Mr. Cooper: I think it's important to keep learning and keep improving. I feel I've been very lucky so far, and I'm very privileged to have worked with really talented people. I'm fortunate now to be at "60 Minutes," also a place where they are obviously incredibly talented. I'm learning different ways of interviewing people and different styles of shooting there, so it's like exercising different muscles, including those in your brain. I do think it's important to keep growing and to keep getting better. I think when you start to think that you know it all and you don't have any more room for improvement, then I think you start to become a bore very quickly. ... I want to keep getting better because I want to keep being sure that I'm doing right by the people of the stories I'm telling.
TVWeek: Is environmental journalism something you're especially adept at, considering that you covered Hurricane Katrina and the tsunami and now are doing "Planet in Peril"?
Mr. Cooper: I think it's just a coincidence. I mean, in some ways, the tsunami and Katrina were more akin to a war or a manmade disaster. Certainly Katrina, I would argue, started off as a natural event but it became a manmade disaster very quickly and continues to be. So I don't think the term "environmental journalist" is something I would use really to describe what I'm doing. The word environmental, I think, to some people has become associated with having an agenda, and it's not a term I ever really use. I think I'm a journalist, whether it's television or writing or whatever forms it may take, but I don't think there's any one particular subject. ...
TVWeek: What's on your agenda after "Planet in Peril"?
Mr. Cooper: I'm heading for Iraq in September, which I'm looking forward to. It'll be my fourth trip there. Other than that, I don't know where the news is going to take me. Last week I went to Niger and shot a story for "60 Minutes," so that'll probably be on in November.
TVWeek: How do you find the time for all these stories?
Mr. Cooper: Well, last week was my vacation, so I used it to shoot something for "60 Minutes," so that's how you do it. You use up all your vacation time. It makes it a little easier, I guess. But I really like what I do. I'm very passionate about it. I feel like there's a lot I need to learn and a lot I'm learning as I'm going, and I want to continue that process.
TVWeek: Do you feel that your work has an effect on people's lives?
Mr. Cooper: There's a lot of stuff I worry about in terms of getting a story and trying to make it right, to make it representative of what I'm seeing and what people are saying, and certainly it has to be accurate. I'm not an advocate and there's not an agenda I have. I don't have a political position that I'm trying to validate or buttress in the stories I tell. I don't have personal opinions I'm trying to ram down people's throats. There are plenty of other people in cable news today who do that and they do it very well. More power to them, but it's not something I want to do at all. I do believe that it's important to walk in other people's shoes and to see things from multiple angles. Even if you have strongly held beliefs, you need to consider other people's opinions and understand where they are coming from, whether you agree with them or not. ... I think there is value in learning about other people in other places, and so if what I do helps people and informs people in a way that they feel is useful, then that's great. ...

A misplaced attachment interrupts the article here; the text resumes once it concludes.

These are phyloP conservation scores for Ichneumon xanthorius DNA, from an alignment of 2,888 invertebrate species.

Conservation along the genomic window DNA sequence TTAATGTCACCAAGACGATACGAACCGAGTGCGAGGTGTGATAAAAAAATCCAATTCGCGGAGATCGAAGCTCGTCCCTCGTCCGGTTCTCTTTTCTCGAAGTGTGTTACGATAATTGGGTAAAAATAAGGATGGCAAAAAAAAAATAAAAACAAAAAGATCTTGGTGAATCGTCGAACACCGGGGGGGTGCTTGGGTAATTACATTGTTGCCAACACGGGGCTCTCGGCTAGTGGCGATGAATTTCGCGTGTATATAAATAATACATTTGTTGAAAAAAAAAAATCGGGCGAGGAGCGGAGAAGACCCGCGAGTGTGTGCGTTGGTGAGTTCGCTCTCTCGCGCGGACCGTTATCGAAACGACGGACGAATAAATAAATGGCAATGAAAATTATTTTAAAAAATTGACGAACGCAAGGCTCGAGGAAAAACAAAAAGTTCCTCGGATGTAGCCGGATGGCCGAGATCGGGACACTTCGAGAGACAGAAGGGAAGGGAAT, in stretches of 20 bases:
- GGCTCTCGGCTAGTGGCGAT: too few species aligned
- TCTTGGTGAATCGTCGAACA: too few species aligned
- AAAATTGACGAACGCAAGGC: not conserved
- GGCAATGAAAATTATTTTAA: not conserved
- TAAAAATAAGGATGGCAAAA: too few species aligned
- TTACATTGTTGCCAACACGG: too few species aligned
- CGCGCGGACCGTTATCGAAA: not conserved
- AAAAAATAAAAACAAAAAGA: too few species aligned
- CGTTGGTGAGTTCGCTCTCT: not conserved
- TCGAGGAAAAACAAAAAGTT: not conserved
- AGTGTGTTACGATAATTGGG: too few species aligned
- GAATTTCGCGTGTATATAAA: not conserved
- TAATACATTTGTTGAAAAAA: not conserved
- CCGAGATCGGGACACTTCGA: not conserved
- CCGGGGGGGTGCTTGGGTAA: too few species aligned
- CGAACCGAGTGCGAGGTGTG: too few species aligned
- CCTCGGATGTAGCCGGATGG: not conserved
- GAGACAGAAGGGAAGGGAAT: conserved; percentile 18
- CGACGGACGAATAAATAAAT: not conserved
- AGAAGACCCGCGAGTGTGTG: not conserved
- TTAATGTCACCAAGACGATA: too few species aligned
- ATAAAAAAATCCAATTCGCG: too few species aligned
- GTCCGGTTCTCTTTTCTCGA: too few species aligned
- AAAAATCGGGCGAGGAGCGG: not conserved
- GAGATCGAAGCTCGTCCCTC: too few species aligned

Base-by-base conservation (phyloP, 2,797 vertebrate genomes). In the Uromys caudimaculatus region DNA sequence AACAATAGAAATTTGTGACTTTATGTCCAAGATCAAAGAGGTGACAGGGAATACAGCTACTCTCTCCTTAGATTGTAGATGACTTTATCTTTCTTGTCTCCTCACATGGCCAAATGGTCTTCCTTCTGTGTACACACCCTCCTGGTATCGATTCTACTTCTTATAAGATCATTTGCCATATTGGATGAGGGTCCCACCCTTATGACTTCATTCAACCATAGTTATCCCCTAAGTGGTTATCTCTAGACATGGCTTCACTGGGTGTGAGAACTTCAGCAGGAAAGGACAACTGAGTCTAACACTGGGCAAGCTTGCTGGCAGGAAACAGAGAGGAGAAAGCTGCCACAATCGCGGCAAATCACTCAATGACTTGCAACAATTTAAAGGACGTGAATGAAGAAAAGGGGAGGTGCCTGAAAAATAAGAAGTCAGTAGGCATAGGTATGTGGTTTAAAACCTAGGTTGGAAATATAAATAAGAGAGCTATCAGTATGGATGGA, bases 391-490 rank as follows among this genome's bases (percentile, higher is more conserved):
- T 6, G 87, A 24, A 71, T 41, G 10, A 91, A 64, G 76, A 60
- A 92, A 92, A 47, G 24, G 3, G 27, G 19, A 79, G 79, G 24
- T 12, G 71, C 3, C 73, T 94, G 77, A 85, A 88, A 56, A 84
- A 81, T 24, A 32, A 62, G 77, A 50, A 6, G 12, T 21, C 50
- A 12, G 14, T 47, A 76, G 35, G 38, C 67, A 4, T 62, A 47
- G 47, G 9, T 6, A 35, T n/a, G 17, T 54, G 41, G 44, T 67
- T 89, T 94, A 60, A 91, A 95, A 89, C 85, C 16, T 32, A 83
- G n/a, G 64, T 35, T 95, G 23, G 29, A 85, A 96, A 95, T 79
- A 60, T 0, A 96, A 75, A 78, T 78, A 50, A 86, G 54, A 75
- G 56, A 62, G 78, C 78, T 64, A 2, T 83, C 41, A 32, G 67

TVWeek: Has the new technology changed the way you do your job as a broadcast journalist?
Mr. Cooper: Absolutely. I think that's one of the most remarkable things about today. When you think about the access we have to information now, it's just remarkable. With a handheld device, you can have access to every song that's ever been recorded, every article that's ever been written on a given subject, and two or three years from now we'll have exponentially more access to information. I do think it's changed the way we work. Some things haven't changed, like storytelling. Trying to find out the facts, presenting the facts to a story, holding people accountable, you know, the core essentials shouldn't change, but certainly the platforms by which we deliver are constantly changing, and I think that's a great thing.
TVWeek: Is there one story you've done in your career that you're most proud of?
Mr. Cooper: I'm proud that I've been able to continue going back to the Mississippi Gulf coast and New Orleans in the two years since Hurricane Katrina. I made a promise to myself and to the viewers that I wouldn't forget what all of us had seen in those terrible days after the storm. CNN has been very willing to let me continue to go back, and that's something I'm glad that I've been able to do. All too often in news we tell stories and then we move on, and we never look back and we never follow up. It's just so easy to move on to the next big story, the next thing, but I think it is important when a piece of America has been decimated to not just move on. We have to continue to look at it and continue to bear witness to what's happening.
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- SEJ Picks Right Environment to Meet
- Q&A: CNN's Anderson Cooper on 'Planet in Peril'
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- NBC Launches Weeklong Green Event
- Ken Burns Goes Back to Nature on PBS
- Sundance Focuses on Green Documentaries
- SEJ Panel Aims to Get Scientists, Journalists Working Together
- The Greening of News Corp.
- CNN's Peter Dykstra Touts New Technology's Ability to Improve How Environmental Stories Are Told